National Westminster Bank, commonly known as NatWest, has set a target of providing £100 billion ($137 billion) of sustainable and climate funding for its customers by the end of 2025.
NatWest published a report that sets out the potential opportunity for the UK economy to take advantage of the transition to net-zero, finding that small and medium enterprises (SMEs) could create up to 130,000 new jobs, produce around 30,000 new businesses, and result in an estimated $220 billion opportunity for the UK economy.
The report found that the UK’s 6 million SMEs can achieve 50 percent of the UK’s net-zero decarbonization goals if they receive the right support through funding, knowledge, and training.
NatWest also announced a series of initiatives, one of them being a target to provide $137 billion of Climate and Sustainable Funding and Financing (CSFF) by the end of 2025. Part of this new target will help to support the investment needed to transition the UK to a net-zero economy and help to support the bank’s customers including SMEs on their transition to a net-zero and a more sustainable economy.
This, according to the bank, is an acceleration in NatWest’s ambition to support UK decarbonization and the Government’s Net Zero Strategy, as well as the 10-point plan for a Green Industrial Revolution. The report and initiatives are intended to support the efforts to halve the bank’s financed emissions by 2030 and meet the net-zero targets by 2050, in line with its commitments as a founding member of the Net-Zero Banking Alliance.
“While the report’s finding that less than 10% of SMEs currently see climate action as a source of future growth, it found that SMEs have two distinct opportunities to create value from delivering climate action: driving business value by reducing their emissions and unlocking growth through wider climate action,” NatWest stated.
NatWest also plans to launch a new green loan product for SME customers, new specialist Accelerators for Clean Transport and Circular Economy, new tools for businesses to monitor their carbon footprint, and mandatory climate training for all its relationship managers in collaboration with the University of Cambridge and the University of Edinburgh.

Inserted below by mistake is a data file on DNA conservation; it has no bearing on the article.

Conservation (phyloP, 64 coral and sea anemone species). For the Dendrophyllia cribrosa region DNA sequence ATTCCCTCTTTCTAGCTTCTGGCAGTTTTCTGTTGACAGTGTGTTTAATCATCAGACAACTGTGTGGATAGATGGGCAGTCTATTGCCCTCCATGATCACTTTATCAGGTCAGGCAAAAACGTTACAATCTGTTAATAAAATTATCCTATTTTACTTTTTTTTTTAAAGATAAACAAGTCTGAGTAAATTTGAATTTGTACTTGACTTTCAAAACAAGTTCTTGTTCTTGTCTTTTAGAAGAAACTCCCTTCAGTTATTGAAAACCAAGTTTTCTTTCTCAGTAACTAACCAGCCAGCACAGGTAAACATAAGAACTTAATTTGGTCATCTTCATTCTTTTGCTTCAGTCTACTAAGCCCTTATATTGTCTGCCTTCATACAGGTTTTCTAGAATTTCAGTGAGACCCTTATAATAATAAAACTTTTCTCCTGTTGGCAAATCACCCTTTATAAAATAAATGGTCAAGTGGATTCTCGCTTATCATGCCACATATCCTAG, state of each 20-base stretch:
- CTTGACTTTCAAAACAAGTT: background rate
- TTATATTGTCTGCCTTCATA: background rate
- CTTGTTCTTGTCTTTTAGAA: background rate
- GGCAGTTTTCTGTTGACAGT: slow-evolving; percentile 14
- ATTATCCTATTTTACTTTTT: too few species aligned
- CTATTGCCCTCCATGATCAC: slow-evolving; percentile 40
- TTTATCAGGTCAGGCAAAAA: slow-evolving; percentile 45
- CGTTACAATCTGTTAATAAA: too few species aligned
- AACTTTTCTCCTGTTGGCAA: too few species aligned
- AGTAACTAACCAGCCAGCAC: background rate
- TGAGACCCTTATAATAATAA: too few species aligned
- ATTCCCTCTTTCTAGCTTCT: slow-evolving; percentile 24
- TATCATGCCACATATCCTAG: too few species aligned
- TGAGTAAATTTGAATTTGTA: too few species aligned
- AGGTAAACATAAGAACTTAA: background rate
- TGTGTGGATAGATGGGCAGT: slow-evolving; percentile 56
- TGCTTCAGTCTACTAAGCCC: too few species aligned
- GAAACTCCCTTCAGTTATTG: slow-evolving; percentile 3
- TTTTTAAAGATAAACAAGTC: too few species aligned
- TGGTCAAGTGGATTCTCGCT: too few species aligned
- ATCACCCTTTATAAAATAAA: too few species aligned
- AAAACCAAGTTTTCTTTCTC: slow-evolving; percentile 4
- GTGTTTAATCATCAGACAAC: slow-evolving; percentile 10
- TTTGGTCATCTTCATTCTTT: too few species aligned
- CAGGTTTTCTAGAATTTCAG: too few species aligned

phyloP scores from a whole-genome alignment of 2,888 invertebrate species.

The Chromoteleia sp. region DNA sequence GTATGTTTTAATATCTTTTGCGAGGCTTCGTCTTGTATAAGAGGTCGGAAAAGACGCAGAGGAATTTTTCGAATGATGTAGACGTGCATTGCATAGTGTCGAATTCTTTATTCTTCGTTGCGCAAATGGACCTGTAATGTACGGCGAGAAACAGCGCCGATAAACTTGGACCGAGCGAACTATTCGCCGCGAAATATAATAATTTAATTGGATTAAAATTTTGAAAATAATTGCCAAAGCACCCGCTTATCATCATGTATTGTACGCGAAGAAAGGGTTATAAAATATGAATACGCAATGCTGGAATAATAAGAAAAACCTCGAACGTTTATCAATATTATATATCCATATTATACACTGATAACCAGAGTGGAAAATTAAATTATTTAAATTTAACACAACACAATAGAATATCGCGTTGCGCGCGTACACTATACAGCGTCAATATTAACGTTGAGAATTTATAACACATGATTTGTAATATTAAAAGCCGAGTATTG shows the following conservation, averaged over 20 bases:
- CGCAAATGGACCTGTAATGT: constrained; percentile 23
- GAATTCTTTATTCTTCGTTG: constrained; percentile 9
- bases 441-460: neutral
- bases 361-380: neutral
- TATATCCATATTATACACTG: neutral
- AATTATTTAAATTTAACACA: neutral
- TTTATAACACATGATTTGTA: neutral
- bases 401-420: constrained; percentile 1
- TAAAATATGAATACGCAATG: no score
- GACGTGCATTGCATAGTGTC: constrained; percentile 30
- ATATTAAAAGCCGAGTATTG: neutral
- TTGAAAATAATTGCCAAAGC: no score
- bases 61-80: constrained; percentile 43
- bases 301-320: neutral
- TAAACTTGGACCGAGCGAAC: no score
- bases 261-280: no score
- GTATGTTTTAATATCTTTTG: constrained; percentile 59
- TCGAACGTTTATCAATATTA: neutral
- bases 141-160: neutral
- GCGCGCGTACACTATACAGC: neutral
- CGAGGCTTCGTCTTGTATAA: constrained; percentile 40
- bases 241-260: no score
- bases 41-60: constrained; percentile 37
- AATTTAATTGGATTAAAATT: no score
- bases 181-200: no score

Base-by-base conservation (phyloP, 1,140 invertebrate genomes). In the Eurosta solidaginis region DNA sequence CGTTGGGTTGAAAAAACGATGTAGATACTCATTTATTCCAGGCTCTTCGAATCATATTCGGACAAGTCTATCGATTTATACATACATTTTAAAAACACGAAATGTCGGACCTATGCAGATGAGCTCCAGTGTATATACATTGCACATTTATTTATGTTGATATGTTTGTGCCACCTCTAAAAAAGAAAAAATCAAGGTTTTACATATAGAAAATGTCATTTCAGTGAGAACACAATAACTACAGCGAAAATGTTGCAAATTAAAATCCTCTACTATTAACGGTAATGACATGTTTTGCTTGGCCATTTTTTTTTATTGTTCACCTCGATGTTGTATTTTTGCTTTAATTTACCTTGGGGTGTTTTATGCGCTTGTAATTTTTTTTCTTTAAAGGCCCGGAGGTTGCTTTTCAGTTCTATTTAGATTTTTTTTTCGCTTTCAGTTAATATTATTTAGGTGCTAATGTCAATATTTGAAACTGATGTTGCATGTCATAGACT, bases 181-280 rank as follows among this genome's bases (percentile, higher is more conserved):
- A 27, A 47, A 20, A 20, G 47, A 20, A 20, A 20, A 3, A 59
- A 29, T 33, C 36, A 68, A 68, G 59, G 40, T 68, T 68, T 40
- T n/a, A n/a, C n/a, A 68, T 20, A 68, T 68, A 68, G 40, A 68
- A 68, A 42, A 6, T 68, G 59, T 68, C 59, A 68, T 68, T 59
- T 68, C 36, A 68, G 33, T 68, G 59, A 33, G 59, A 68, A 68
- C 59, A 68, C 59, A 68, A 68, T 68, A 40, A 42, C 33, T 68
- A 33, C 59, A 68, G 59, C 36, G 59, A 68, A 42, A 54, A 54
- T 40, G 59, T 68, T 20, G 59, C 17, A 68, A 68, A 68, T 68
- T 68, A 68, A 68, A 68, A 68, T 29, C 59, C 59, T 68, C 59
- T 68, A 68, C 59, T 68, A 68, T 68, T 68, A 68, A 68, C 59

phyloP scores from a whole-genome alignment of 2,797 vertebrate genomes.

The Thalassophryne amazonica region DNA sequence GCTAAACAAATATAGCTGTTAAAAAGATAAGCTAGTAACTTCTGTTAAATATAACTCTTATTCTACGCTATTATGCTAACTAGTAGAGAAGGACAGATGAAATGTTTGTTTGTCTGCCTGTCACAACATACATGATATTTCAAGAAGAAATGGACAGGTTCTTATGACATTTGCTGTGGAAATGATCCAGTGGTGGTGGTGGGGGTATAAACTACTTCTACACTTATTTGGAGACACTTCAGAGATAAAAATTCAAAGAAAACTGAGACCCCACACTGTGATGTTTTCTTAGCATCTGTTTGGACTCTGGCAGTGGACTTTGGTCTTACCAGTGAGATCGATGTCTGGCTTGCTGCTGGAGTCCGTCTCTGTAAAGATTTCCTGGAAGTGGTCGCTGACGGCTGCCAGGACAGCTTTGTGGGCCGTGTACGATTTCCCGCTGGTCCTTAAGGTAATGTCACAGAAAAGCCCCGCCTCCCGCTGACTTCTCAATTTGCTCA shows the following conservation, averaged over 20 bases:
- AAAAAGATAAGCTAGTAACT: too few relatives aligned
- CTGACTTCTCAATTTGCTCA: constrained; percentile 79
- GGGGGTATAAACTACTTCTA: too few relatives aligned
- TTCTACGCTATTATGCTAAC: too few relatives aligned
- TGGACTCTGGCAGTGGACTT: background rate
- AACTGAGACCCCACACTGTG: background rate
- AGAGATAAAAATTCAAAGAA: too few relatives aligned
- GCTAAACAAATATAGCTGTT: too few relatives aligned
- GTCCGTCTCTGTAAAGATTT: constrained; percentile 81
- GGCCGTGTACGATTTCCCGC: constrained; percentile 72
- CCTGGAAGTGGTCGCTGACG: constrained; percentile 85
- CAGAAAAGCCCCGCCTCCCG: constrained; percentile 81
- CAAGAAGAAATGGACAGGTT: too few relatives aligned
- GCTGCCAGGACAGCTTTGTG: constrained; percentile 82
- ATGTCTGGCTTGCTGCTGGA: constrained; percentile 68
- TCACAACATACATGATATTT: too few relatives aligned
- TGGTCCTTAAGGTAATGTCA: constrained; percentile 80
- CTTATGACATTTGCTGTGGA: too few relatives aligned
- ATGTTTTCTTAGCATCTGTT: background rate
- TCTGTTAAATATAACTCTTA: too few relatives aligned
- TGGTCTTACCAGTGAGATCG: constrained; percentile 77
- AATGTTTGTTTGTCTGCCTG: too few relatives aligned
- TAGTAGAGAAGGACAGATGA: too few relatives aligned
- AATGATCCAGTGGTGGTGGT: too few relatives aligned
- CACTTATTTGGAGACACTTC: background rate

“SMEs play a critical role in the UK economy, contributing around 50 percent of total UK turnover and around 60 percent of employment,” Alison Rose, Chief Executive of the NatWest Group, said.
“We have identified the potential opportunities as being worth $220 billion for SMEs and the UK economy, and we want to do everything possible to support our customers in achieving a share of that prize. We are with our customers every step of the journey that takes them from awareness and understanding to the ability to act and finally to achieve a positive climate and financial impact. Our ambition to play a leading role in the UK’s transition to a net-zero economy is why we are targeting $137 billion of CSFF by the end of 2025,” she added.
“I’m firmly of the view that we should never underestimate the power of the small – and in this instance SMEs – for leveraging big advances. What this report tells us, in clear numbers, is that all sectors of the economy will need to play their part in helping the UK achieve its climate ambitions. We must look at this not just as an imperative, but as an opportunity for businesses,” Rose concluded.
“In the fifteen years since we published The Stern Review, governments and businesses have been slow to recognize the enormous and growing threat that climate change poses to economic development,” Lord Nicholas Stern, Chairman of the Grantham Research Institute on Climate Change and Environment, stated.
“Fifteen years from now, we will know whether we will succeed or fail to meet the UK’s net-zero target, and the UK’s SMEs will play a defining role in the outcome.”
NatWest’s report was created in consultation with McKinsey, Microsoft, British Chambers of Commerce, Federation of Small Businesses, CBI, Blackrock, CoGo, HVM Catapult, ScaleUp Institute, and the National Farmers Union.
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